CHS named one of nation's best high schools
Cassville High School has once again been recognized as one of the nation's top high schools by the U.S. News and World Report. Cassville was the only Barry County school to receive the magazine's bronze medal listing this year.
"It is always a great honor when a high school or school district gets recognized nationally," said Chris Redmon, Cassville High School principal. "I am more proud that we met the qualifications to earn this type of honor. We have a great school and a great staff, and this is a result of what we show up and do everyday."
U.S. News and World Report compiles the list of top high schools by comparing each school's test scores to the state average scores. The academic performance of at-risk populations, such as minority students and students who receive free and reduced lunches, is also considered.
"Our staff does a great job of being result oriented while ensuring students get the skills they need to be college and career ready," said Redmon. "This honor validates what we are doing on a daily basis. It is a pat on the back for our teachers. We try to tell them they are doing a great job, but this type of honor can be even more encouraging."
Honors and special recognitions often give teachers motivation for continued improvement, said Redmon.
"Not only do they want to get there, but they want to stay there," said Redmon. "Our teachers will be facing some challenges next year when we receive the requirements for MSIP (Missouri School Improvement Program) 5, but we feel that Missouri will be in much better shape than some other states because our curriculum has been more rigorous and gotten tougher and tougher each year. MSIP 5 could level the playing field for Missouri students."
Over the last two years, Cassville High School has implemented a new system called essential learning outcomes, which is designed to allow teachers to more efficiently evaluate student progress.
During the 2010-11 school year, teachers were asked to identify essential learning outcomes in their curriculums. This year, teachers began formulating final exams using the essential learning outcomes.
Several teachers have taken the project one step further by labeling test questions that appear on final exams according to the essential learning outcomes. This step allows teachers to quickly create a spreadsheet that indicates whether students have met the essential learning outcomes.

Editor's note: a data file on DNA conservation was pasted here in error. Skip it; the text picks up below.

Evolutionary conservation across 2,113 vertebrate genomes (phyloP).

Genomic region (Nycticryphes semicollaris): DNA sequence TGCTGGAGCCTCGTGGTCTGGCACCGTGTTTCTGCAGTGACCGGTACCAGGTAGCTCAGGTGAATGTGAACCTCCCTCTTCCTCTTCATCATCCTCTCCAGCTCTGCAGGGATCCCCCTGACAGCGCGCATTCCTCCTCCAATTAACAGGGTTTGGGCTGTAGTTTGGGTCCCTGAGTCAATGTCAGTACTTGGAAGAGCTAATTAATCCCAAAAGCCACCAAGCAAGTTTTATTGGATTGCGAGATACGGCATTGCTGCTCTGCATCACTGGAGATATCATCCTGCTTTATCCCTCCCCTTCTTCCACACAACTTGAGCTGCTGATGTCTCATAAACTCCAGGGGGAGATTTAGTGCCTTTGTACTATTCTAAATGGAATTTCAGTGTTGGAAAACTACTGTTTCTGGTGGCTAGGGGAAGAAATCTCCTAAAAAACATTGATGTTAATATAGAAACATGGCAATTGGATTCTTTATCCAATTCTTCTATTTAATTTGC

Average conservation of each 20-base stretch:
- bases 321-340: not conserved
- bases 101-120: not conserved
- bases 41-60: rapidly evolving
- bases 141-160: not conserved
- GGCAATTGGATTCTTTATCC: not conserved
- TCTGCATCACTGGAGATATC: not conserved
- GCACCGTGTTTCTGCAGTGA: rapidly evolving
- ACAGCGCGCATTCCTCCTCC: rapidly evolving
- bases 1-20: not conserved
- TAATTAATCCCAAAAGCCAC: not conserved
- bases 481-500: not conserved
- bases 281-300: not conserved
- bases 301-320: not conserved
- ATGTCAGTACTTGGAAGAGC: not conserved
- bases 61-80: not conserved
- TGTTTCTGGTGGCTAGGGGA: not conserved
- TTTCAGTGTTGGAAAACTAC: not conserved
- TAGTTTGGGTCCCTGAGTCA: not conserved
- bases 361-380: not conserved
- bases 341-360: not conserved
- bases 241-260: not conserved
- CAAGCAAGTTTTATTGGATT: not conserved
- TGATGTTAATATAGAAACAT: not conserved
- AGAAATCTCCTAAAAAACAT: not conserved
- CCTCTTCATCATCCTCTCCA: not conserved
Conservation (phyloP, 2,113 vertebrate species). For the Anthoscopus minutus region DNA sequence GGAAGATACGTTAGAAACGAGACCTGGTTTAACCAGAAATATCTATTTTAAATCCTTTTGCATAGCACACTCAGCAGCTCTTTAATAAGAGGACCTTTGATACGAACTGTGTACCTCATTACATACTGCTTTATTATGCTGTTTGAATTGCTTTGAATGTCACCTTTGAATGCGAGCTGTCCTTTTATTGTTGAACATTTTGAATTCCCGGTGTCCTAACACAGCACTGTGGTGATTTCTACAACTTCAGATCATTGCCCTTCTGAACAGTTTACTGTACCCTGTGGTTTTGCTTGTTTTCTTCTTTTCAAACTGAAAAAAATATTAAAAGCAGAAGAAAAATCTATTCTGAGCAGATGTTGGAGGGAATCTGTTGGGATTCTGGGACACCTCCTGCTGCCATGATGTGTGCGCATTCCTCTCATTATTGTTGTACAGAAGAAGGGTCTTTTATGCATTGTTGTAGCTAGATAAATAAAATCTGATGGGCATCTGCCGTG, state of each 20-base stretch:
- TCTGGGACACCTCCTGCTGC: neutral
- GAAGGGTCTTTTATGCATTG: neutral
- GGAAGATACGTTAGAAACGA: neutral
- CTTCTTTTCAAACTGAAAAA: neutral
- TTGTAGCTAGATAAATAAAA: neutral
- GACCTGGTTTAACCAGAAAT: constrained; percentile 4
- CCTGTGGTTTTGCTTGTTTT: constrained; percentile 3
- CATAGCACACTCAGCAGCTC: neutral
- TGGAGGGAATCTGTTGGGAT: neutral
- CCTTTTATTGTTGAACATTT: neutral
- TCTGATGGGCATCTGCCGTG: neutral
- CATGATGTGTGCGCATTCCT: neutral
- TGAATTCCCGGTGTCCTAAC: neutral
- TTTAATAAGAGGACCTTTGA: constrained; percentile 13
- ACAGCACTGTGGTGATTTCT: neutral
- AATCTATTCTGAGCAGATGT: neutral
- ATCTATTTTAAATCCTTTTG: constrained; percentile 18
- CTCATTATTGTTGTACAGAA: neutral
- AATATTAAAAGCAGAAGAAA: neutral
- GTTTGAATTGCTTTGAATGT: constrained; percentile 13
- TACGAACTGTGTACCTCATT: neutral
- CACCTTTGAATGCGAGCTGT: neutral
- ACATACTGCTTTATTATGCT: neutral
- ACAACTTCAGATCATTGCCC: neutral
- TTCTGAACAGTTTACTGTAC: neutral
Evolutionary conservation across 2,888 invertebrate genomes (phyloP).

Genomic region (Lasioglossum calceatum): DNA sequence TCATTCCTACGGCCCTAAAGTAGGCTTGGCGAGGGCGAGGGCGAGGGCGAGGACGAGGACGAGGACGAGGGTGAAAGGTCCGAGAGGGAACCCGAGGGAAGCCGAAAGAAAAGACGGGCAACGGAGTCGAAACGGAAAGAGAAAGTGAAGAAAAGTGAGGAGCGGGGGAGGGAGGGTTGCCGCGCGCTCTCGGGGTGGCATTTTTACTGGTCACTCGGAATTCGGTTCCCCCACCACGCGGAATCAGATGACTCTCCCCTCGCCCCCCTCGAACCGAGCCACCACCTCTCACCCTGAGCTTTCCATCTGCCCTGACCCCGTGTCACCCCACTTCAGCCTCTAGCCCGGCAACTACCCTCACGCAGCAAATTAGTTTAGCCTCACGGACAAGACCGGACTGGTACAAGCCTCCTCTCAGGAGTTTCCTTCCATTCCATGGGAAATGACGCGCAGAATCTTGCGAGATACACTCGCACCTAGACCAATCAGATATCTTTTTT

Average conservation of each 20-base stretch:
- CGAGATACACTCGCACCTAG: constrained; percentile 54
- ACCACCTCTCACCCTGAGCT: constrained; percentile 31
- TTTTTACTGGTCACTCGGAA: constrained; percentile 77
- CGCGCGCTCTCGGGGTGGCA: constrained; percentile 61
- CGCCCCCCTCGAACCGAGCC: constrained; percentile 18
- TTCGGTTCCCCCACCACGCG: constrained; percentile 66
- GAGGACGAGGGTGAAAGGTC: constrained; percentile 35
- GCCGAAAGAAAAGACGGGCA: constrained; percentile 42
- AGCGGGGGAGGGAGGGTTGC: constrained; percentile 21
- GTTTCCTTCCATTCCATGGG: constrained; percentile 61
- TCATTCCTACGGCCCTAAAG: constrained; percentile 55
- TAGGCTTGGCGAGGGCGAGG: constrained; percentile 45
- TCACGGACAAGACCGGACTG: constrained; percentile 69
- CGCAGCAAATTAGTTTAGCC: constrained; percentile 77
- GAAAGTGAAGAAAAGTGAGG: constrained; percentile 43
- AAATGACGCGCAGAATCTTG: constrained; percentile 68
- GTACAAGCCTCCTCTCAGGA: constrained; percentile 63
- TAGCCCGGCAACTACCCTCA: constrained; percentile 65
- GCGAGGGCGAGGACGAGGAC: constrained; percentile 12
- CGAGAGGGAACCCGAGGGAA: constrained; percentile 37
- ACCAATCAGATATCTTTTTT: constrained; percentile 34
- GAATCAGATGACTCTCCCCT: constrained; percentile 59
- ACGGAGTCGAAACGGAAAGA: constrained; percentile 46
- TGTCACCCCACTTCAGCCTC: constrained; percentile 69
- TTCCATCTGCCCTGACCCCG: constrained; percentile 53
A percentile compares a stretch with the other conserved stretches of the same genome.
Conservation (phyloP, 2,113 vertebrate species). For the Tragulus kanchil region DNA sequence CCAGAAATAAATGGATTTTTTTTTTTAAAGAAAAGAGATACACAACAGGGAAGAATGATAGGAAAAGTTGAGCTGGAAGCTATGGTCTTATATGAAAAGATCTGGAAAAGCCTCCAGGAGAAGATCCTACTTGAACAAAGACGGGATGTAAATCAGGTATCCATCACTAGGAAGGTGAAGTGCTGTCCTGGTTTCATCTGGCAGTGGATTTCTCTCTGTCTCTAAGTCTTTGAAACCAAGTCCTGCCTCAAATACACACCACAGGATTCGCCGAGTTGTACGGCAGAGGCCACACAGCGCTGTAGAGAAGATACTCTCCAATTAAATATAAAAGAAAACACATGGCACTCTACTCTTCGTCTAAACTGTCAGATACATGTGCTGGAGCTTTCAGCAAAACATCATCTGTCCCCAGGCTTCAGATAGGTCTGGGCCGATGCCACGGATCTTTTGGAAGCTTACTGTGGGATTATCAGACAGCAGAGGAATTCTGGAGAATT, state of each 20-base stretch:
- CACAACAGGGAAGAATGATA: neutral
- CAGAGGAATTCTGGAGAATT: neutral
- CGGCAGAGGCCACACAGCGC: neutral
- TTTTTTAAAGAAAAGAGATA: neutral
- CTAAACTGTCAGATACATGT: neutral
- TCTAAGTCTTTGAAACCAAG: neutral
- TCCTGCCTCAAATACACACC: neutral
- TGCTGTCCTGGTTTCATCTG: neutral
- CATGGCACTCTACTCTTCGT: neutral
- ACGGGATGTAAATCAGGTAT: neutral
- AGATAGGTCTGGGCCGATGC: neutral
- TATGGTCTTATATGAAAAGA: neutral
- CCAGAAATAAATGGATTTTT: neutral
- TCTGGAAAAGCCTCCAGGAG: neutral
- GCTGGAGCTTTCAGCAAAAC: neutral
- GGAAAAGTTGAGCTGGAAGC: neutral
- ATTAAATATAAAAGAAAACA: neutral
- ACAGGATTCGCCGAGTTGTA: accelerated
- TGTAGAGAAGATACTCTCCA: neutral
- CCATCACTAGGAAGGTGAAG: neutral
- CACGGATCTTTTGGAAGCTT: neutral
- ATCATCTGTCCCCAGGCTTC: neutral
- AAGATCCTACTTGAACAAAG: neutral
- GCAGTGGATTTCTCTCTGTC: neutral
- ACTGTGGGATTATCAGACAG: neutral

"Next year, we would like to do this with every unit in order to make it more timely," said Redmon. "Our goal was to have this system in place within three years, and I think we will. Then, we can build on it each year."
The essential learning outcomes are designed to help students improve Missouri Assessment Program (MAP) and ACT scores. This improvement will be combined with a continued focus on attendance and graduation rates, said Redmon.
"Our staff members take pride in educating every kid equally regardless of their background," said Redmon. "There is no substitute for a good education, and we focus on student learning. All of the academic success in the world doesn't matter if kids are not college and career ready.
"Our teachers do one heck of a job of preparing students," said Redmon. "We will continue to do that day in and day out. We are not looking for recognition. We are just doing whatever we can do for the kids who come to Cassville High School."
This is the fifth year that U.S. News and World Report has published a list of top high schools. Cassville High School has earned a bronze listing three out of the five years.
The publication graded nearly 22,000 public high schools across the country. The top 500 schools in the nation, including Metro Academic and Classical High School in St. Louis, Clayton High School, Lincoln College Preparatory Academy in Kansas City and Central High School in Springfield, were awarded gold medals.
An additional 1,508 schools received silver medals and 2,869 were given bronze medals. This number represents the top 23 percent of the nation's public high schools.
In addition to Cassville High School, the following southwest Missouri schools received bronze medal listings this year: Aurora High School; Billings High School; Hurley High School; McDonald County High School; Mt. Vernon High School; Pierce City High School; Sarcoxie High School; and Verona High School. Webb City High School received a silver medal listing.
U.S. News and World Report awarded four gold, 13 silver and 125 bonze medals in Missouri.
For more information on the report, visit www.usnews.com/education/best-high-schools.